Climate neutral by 2030: Berlin campaign loses referendum

Climate neutral by 2030: Berlin campaign loses referendum

A referendum in Berlin has fallen short of the votes it needed to give the local government a legally-binding target of achieving climate neutrality by 2030.

Berlin climate referendum falls short at the polls

Years of rallying and 261.968 validated signatures later, Berlin’s Klimaneustart referendum has failed to secure the ‘yes’ votes it needed to set local government the legally-binding goal of making the German city climate neutral 15 years earlier than planned.

Though a majority of Berliners (50,9 percent) did vote in favour of the motion, the voter turnout was too low for the result to be enshrined in law. Less than 50 percent of Berlin’s 2,4 million eligible voters turned up to the polls, and as the referendum required at least 25 percent of the 2,4 million to vote in favour of the motion, it could not secure a mandate.

442.000 people who did cast their ballots voted to make the city climate neutral by 2030 and 423.000 voted against the motion, meaning the city will continue to follow Germany’s nationwide goal of climate neutrality by 2045. With a population of 3,6 million people, a large number of Berliners do not have a German passport and are not eligible to vote in the city’s referenda.

What was the climate neutrality campaign proposing?

Germany’s legally binding Klimaschutzgesetz (Climate Protection Law) says that the country will be climate neutral by 2045. But the Klimaneustart campaign pointed out that this aim is not in line with the goals of the Paris Agreement - to limit global overheating to 1,5 degrees in order to avoid life-threatening climate tipping points.

Currently, 80 percent of Berlin’s energy comes from fossil fuels. The campaign’s KlimaStadtplan Maßnahmen (Climate City Plan Measures) lays out which steps should be taken to reach climate neutrality by 2030 in Berlin. 

The measures include using energy from renewables to power public transport and heat housing in the city, reducing livestock and expanding organic farming to minimise CO2 emissions produced by the agriculture industry. Critics of the campaign called the plan unrealistic and unachievable, with city officials also encouraging Berliners to vote against it.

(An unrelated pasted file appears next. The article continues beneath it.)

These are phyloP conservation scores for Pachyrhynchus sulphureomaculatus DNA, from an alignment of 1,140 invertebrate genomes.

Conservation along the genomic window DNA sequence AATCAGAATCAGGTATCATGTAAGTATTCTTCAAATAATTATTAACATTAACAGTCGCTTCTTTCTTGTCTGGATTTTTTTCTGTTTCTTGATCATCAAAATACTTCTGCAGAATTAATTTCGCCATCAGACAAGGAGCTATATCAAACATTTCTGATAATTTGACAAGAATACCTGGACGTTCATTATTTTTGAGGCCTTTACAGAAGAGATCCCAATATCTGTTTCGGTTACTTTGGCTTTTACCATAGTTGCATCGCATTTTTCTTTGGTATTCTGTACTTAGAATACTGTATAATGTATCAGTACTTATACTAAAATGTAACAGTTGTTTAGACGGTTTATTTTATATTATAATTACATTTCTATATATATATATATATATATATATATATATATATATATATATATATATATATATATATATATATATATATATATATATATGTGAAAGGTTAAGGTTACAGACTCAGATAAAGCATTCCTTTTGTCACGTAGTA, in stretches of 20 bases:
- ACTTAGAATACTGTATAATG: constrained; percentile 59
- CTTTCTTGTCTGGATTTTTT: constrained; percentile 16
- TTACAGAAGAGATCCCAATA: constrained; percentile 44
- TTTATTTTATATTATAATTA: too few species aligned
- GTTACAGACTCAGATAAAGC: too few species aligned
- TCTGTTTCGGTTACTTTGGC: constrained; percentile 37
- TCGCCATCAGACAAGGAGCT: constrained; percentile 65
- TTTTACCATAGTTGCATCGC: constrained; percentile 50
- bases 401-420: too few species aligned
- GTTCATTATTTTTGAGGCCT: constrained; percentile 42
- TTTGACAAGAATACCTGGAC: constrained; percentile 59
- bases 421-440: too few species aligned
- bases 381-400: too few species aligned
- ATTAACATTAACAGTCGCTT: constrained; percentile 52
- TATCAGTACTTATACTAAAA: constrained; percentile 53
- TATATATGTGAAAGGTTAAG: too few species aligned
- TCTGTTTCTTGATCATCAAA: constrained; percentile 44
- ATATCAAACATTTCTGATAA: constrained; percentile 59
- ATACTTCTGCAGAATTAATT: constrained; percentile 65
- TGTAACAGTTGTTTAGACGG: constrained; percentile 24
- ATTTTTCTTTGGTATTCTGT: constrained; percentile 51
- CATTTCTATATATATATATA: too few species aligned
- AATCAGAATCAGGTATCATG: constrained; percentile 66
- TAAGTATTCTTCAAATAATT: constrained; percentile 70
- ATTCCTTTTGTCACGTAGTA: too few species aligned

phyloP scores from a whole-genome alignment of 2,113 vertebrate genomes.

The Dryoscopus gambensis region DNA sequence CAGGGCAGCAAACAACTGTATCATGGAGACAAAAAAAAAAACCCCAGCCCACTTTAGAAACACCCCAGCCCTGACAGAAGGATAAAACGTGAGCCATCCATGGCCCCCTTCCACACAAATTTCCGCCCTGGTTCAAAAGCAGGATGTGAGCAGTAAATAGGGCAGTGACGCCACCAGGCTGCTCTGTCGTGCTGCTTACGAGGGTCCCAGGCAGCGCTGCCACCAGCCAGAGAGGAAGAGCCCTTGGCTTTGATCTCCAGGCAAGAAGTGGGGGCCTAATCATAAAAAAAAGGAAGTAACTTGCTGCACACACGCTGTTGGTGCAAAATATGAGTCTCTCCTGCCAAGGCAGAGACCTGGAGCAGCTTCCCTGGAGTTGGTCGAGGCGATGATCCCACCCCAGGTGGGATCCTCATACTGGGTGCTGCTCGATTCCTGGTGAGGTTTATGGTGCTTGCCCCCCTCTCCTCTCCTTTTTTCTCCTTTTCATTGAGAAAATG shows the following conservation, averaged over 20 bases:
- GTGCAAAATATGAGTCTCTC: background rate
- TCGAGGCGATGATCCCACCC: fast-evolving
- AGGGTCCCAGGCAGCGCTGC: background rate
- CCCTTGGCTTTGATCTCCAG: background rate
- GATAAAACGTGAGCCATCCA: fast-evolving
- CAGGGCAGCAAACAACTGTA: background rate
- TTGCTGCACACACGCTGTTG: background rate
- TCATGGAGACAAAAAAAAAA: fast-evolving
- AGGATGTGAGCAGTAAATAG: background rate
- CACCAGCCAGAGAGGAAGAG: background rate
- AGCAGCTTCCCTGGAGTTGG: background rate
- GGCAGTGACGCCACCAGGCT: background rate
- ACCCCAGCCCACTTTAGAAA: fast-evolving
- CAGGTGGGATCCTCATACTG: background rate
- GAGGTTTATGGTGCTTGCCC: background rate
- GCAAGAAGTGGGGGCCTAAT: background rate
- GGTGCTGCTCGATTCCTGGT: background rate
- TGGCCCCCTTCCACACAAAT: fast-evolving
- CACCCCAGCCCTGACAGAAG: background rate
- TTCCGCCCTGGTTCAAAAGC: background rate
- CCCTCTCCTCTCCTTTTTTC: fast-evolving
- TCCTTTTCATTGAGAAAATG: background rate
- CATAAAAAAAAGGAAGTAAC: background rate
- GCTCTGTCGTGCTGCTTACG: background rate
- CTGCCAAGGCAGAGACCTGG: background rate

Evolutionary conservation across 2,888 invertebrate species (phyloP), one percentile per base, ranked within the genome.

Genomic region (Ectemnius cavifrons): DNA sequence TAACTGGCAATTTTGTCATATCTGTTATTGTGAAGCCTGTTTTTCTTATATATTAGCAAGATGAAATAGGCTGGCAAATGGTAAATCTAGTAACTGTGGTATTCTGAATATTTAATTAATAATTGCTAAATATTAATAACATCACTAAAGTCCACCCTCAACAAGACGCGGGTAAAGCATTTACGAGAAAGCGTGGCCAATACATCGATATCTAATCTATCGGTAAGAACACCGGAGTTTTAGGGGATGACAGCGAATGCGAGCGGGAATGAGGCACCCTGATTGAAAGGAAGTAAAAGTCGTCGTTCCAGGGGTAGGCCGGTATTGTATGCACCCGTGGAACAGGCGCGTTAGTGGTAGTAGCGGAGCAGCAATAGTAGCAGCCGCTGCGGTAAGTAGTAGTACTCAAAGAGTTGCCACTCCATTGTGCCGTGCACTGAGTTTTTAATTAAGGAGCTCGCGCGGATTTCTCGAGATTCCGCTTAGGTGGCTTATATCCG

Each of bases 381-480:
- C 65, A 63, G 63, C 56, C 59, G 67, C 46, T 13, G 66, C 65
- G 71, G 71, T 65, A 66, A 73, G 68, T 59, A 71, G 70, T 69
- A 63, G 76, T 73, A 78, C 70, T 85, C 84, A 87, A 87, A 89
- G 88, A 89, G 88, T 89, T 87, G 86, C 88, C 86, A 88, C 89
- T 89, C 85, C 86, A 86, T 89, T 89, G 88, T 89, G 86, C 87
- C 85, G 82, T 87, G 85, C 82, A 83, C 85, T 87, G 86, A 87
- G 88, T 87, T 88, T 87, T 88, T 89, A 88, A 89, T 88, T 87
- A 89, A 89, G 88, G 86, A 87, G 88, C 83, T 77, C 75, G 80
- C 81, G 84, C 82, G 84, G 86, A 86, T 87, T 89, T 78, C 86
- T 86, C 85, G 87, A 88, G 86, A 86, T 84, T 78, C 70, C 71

How did politicians and activists react to the referendum result?

Berlin’s local government, a fledgling CDU-SPD coalition, celebrated the result. “[This] shows that the majority of Berliners also see that the demands of the referendum could not have been implemented, not even if they were enshrined in law,” said SPD Mayor Franziska Giffey. Senior CDU politician Stefan Evers joined the critics’ chorus, “Berlin says yes to climate protection - but says no to false promises.” Klimaneustart activists were quick to point out that, though the referendum failed, more Berliners voted in favour of the motion than voted for the Berlin CDU, who won last month's local election re-run.

Campaign organisers were disappointed but not despondent. “It’s a shame for everyone in Berlin. But obviously, we will keep going, we will keep fighting,” said Klimaneustart representative and English expat Jessamine Davis.

Climate activist and campaigner Luisa Neubauer added to the air of optimism, “We won’t let the critics and complainers stop us,” said Neubauer. “Let’s not forget what we made possible here.”

“We also have to continue the fight for the people who voted 'no' today,” Neubauer added.

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Olivia Logan


Olivia Logan



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